This wasn’t as simplistic a temptation as the previous one as now, reminiscent of the temptation of Eve, the adversary adds a flourish in inserting the words of the Psalmist, though wildly wrenching them out of context.  The implication was clear.  Surely, if Jesus were indeed the Christ of God, then God would be obliged to intervene and save him from peril, even dispatching the Holy Angels to fly swift to his aid.

Once more, Jesus offers a swift rebuke as he “Quotes Deuteronomy to the Devil”:

7 Jesus said to him, "Again it is written, 'You shall not put the Lord your God to the test.'"

Christ would have no part in anything that would force the Father’s hand in intervening to “clean up” an act of willful disobedience. The fact that the Father had promised divine protection for the Messiah was not only a matter of Old Testament prophecy, it was seen played out in the Nazarene.  As a small child, he was supernaturally protected from the megalomaniacal Herod as he dispatched a detail to murder, not only the Christ Child, but all the toddler boys of Bethlehem.  Early in Christ’s public ministry, Saint Luke recorded an instance of this divine protection in a moment that has some interesting similarities to this moment on the Temple pinnacle:

[Luk 4:29-30 ESV] 29 And they rose up and drove him out of the town and brought him to the brow of the hill on which their town was built, so that they could throw him down the cliff. 30 But passing through their midst, he went away.

While proclaiming the words of Isaiah on a Nazareth Sabbath, an enraged mob sought to throw Jesus down to the bottom of a cliff. Yet he simply walked through them and onto his next appointed stop in Capernaum.  This was according to the Father’s will, a will that will never be thwarted.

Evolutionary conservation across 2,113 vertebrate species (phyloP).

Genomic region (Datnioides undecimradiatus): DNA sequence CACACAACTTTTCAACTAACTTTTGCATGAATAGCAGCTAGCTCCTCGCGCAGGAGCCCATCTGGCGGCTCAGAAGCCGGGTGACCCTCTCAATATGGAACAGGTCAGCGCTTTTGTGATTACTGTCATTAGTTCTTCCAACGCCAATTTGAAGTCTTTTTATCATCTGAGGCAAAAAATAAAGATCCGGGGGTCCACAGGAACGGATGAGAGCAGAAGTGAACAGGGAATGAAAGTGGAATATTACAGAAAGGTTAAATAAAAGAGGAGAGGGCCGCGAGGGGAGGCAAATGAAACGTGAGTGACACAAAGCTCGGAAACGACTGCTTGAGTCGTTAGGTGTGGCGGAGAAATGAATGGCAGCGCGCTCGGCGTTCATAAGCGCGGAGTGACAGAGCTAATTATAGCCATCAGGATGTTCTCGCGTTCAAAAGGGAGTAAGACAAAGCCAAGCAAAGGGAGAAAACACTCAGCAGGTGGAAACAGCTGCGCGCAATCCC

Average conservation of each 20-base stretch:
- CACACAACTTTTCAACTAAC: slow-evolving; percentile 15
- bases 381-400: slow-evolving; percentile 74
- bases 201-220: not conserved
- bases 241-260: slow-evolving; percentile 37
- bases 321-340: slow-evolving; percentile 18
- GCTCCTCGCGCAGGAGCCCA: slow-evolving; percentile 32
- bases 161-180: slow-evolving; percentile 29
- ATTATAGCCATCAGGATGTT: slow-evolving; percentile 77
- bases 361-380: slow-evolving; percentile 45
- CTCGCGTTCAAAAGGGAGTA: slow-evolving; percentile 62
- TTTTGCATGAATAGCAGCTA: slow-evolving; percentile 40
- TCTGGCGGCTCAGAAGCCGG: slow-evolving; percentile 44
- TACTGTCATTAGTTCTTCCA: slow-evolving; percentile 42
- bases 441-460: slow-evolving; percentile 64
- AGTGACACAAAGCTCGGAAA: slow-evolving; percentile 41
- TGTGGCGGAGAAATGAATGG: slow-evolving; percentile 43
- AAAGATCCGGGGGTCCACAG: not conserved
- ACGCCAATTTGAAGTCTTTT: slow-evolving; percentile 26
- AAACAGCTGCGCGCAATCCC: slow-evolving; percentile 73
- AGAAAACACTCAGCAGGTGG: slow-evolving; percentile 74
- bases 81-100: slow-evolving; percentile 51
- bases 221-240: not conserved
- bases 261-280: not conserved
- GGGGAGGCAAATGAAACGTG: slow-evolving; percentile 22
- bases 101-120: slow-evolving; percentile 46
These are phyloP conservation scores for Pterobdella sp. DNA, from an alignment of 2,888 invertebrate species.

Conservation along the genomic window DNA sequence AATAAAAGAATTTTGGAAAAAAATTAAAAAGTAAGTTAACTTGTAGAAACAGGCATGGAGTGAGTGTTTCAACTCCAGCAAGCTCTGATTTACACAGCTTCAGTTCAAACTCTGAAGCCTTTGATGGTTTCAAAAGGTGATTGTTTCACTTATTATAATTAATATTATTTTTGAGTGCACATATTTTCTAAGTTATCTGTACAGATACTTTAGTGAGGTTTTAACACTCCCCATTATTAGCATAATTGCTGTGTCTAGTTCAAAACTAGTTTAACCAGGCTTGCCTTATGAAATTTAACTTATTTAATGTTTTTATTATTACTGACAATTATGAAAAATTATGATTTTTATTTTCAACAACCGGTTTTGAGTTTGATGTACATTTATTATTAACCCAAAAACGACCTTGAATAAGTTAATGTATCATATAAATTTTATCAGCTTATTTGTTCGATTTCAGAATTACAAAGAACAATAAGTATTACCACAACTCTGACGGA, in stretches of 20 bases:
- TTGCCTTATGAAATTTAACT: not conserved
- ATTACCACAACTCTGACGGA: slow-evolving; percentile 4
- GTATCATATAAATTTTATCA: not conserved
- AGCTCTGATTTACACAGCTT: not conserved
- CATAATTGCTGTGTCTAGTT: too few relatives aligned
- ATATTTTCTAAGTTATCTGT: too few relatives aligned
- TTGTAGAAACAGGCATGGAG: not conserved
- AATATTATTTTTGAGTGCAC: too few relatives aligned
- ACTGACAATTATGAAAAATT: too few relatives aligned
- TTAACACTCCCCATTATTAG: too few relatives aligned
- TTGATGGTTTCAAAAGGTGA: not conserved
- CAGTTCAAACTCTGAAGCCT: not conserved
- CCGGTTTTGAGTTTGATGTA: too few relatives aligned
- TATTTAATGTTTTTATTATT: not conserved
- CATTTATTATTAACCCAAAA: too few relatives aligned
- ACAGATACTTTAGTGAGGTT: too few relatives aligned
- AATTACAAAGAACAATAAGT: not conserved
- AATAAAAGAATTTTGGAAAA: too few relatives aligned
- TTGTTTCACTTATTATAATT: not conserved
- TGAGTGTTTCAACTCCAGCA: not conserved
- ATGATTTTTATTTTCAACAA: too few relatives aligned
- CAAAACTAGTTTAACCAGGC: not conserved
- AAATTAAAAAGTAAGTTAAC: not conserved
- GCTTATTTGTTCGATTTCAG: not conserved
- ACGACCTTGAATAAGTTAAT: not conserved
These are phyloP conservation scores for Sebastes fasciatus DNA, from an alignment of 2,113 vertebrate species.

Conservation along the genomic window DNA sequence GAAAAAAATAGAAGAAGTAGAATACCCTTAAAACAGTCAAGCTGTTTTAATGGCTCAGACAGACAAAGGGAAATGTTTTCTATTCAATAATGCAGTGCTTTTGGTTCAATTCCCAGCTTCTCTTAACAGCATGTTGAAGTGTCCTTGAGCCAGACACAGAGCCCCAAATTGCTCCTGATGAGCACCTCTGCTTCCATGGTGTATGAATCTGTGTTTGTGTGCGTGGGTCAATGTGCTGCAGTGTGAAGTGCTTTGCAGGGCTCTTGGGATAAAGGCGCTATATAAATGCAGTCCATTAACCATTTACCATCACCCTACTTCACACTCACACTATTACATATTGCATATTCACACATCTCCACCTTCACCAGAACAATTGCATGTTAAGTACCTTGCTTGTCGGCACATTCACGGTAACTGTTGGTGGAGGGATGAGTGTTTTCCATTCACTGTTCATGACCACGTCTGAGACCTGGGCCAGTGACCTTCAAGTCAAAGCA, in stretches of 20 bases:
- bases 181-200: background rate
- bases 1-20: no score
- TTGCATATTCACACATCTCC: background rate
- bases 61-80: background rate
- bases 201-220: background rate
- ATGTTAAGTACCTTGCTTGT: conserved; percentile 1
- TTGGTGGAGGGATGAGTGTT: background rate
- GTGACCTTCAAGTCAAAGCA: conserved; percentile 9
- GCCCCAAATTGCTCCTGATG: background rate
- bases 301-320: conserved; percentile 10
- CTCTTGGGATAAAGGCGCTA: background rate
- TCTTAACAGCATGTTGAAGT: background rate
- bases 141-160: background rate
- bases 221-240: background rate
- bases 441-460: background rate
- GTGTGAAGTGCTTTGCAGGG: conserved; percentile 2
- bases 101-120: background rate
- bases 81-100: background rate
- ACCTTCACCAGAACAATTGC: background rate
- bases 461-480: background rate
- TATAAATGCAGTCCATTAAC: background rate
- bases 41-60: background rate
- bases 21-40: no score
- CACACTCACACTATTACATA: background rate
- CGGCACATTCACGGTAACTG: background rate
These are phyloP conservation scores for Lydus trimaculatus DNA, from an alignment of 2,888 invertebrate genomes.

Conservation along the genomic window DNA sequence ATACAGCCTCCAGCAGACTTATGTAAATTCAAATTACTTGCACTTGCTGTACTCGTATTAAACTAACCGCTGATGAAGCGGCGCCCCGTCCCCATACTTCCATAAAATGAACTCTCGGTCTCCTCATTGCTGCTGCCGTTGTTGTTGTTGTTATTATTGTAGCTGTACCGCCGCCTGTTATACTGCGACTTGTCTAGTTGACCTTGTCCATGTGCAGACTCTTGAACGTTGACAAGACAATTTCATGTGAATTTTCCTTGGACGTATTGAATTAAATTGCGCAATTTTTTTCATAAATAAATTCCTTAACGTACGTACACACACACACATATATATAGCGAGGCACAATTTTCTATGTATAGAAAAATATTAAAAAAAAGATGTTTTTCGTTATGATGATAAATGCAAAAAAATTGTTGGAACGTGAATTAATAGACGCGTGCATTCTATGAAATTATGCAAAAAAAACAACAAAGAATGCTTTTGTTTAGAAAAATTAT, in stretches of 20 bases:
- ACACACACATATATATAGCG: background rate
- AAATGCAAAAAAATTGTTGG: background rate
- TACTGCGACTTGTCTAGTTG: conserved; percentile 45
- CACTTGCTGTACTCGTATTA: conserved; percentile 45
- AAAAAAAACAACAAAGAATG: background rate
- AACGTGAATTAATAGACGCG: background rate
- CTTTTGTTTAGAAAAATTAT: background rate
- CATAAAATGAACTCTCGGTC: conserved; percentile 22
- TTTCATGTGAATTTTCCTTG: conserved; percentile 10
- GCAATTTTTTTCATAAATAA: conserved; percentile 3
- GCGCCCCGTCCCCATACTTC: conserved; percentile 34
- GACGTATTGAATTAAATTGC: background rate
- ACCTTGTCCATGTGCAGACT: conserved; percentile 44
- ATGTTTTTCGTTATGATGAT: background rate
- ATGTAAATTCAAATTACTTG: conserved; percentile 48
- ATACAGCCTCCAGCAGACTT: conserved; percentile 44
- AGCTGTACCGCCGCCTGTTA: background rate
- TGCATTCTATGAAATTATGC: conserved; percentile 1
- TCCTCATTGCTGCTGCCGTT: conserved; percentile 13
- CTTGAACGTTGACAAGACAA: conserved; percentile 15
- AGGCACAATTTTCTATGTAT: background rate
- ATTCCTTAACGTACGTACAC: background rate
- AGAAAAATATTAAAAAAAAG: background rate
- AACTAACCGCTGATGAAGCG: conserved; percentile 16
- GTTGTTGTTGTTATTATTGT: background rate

In our forty day pursuit gives an opportunity to pause in reflection and self-examination, asking have we acted presumptuously in the presence of God?  Do we find ourselves grumbling over unanswered prayers or unmet expectations? We must understand this; unchecked presumption spawns unchecked entitlement. Unchecked entitlement places us in a spiritually precarious position.  If through self-examination we find we’ve slipped into this rut, we can through repentance and prayer, make a right beginning.

The Temptation to override Divine Decree.  The Adversary, in the last in this round of temptation, presents a vision of all the kingdoms of humanity in a moment.  My mind boggles considering the possibilities of what all Jesus saw at that moment.  Satan offers a “modest proposal”; take a knee and I will and them over to you. In another temptation steeped in utilitarianism, the Word of God, the one who saw Lucifer fall from heaven is now asked “bow”.  If ever the end justified the means?  No pain or suffering, no humiliation or dying like a common criminal. But at what cost?

Had Jesus buckled under temptation and took a knee, the cost would have been devastating, going far beyond the loss of Divine honor, it would have resulted in the loss of His Bride the church.  In other words, had Jesus taken the easy way out, we would be left without a redeemer; and without hope of redemption. It was at this moment that Jesus delivered a withering rebuke, once again paraphrasing the words of Deuteronomy:

[Mat 4:10 ESV] 10 Then Jesus said to him, "Be gone, Satan! For it is written, "'You shall worship the Lord your God and him only shall you serve.'"

As the echo of that rebuke reverberated in the Judean wilderness, the Devil departed and at once, Christ was attended to by His holy angels.

I can promise you; as you endeavor to keep a Holy Lent, our adversary will do his level best to throw out distractions, squirrels and shiny objects in an effort to take our minds off of Christ and the Via Christi.  When this happens, we’re called to stand up and prayerfully press on.